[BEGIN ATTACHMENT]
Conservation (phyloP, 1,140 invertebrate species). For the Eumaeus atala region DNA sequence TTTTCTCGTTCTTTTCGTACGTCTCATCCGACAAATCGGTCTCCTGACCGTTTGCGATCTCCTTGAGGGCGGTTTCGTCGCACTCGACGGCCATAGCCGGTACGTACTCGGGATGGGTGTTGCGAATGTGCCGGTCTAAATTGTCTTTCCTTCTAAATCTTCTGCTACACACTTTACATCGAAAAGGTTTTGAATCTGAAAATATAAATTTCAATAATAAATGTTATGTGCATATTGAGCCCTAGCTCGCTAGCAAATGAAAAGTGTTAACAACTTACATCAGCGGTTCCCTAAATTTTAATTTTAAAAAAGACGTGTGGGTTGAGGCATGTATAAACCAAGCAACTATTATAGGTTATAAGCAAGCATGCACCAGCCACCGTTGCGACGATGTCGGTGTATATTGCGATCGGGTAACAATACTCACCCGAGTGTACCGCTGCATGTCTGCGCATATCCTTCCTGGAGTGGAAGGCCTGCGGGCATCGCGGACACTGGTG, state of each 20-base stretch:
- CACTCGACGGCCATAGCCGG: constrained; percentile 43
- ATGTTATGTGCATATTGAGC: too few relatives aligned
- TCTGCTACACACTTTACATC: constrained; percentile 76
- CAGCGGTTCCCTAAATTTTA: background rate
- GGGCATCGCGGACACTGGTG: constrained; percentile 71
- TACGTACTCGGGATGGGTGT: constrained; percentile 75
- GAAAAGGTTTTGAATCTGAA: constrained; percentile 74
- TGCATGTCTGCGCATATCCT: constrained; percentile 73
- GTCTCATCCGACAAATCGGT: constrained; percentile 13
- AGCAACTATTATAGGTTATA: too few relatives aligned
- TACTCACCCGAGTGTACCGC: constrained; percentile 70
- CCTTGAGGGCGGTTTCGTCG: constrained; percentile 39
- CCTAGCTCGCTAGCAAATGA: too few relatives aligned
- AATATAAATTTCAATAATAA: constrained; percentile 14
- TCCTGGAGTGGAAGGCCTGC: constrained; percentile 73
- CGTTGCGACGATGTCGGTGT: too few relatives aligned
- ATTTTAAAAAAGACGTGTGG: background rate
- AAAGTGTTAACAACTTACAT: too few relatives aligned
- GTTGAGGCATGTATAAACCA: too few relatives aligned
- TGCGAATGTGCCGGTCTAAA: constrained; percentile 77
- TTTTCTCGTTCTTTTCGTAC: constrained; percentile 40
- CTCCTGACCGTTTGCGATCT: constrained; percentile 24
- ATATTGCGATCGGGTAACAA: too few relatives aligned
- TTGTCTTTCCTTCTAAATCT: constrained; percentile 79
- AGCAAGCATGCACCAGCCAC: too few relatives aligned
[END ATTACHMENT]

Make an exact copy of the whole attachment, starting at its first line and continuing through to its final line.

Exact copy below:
Conservation (phyloP, 1,140 invertebrate species). For the Eumaeus atala region DNA sequence TTTTCTCGTTCTTTTCGTACGTCTCATCCGACAAATCGGTCTCCTGACCGTTTGCGATCTCCTTGAGGGCGGTTTCGTCGCACTCGACGGCCATAGCCGGTACGTACTCGGGATGGGTGTTGCGAATGTGCCGGTCTAAATTGTCTTTCCTTCTAAATCTTCTGCTACACACTTTACATCGAAAAGGTTTTGAATCTGAAAATATAAATTTCAATAATAAATGTTATGTGCATATTGAGCCCTAGCTCGCTAGCAAATGAAAAGTGTTAACAACTTACATCAGCGGTTCCCTAAATTTTAATTTTAAAAAAGACGTGTGGGTTGAGGCATGTATAAACCAAGCAACTATTATAGGTTATAAGCAAGCATGCACCAGCCACCGTTGCGACGATGTCGGTGTATATTGCGATCGGGTAACAATACTCACCCGAGTGTACCGCTGCATGTCTGCGCATATCCTTCCTGGAGTGGAAGGCCTGCGGGCATCGCGGACACTGGTG, state of each 20-base stretch:
- CACTCGACGGCCATAGCCGG: constrained; percentile 43
- ATGTTATGTGCATATTGAGC: too few relatives aligned
- TCTGCTACACACTTTACATC: constrained; percentile 76
- CAGCGGTTCCCTAAATTTTA: background rate
- GGGCATCGCGGACACTGGTG: constrained; percentile 71
- TACGTACTCGGGATGGGTGT: constrained; percentile 75
- GAAAAGGTTTTGAATCTGAA: constrained; percentile 74
- TGCATGTCTGCGCATATCCT: constrained; percentile 73
- GTCTCATCCGACAAATCGGT: constrained; percentile 13
- AGCAACTATTATAGGTTATA: too few relatives aligned
- TACTCACCCGAGTGTACCGC: constrained; percentile 70
- CCTTGAGGGCGGTTTCGTCG: constrained; percentile 39
- CCTAGCTCGCTAGCAAATGA: too few relatives aligned
- AATATAAATTTCAATAATAA: constrained; percentile 14
- TCCTGGAGTGGAAGGCCTGC: constrained; percentile 73
- CGTTGCGACGATGTCGGTGT: too few relatives aligned
- ATTTTAAAAAAGACGTGTGG: background rate
- AAAGTGTTAACAACTTACAT: too few relatives aligned
- GTTGAGGCATGTATAAACCA: too few relatives aligned
- TGCGAATGTGCCGGTCTAAA: constrained; percentile 77
- TTTTCTCGTTCTTTTCGTAC: constrained; percentile 40
- CTCCTGACCGTTTGCGATCT: constrained; percentile 24
- ATATTGCGATCGGGTAACAA: too few relatives aligned
- TTGTCTTTCCTTCTAAATCT: constrained; percentile 79
- AGCAAGCATGCACCAGCCAC: too few relatives aligned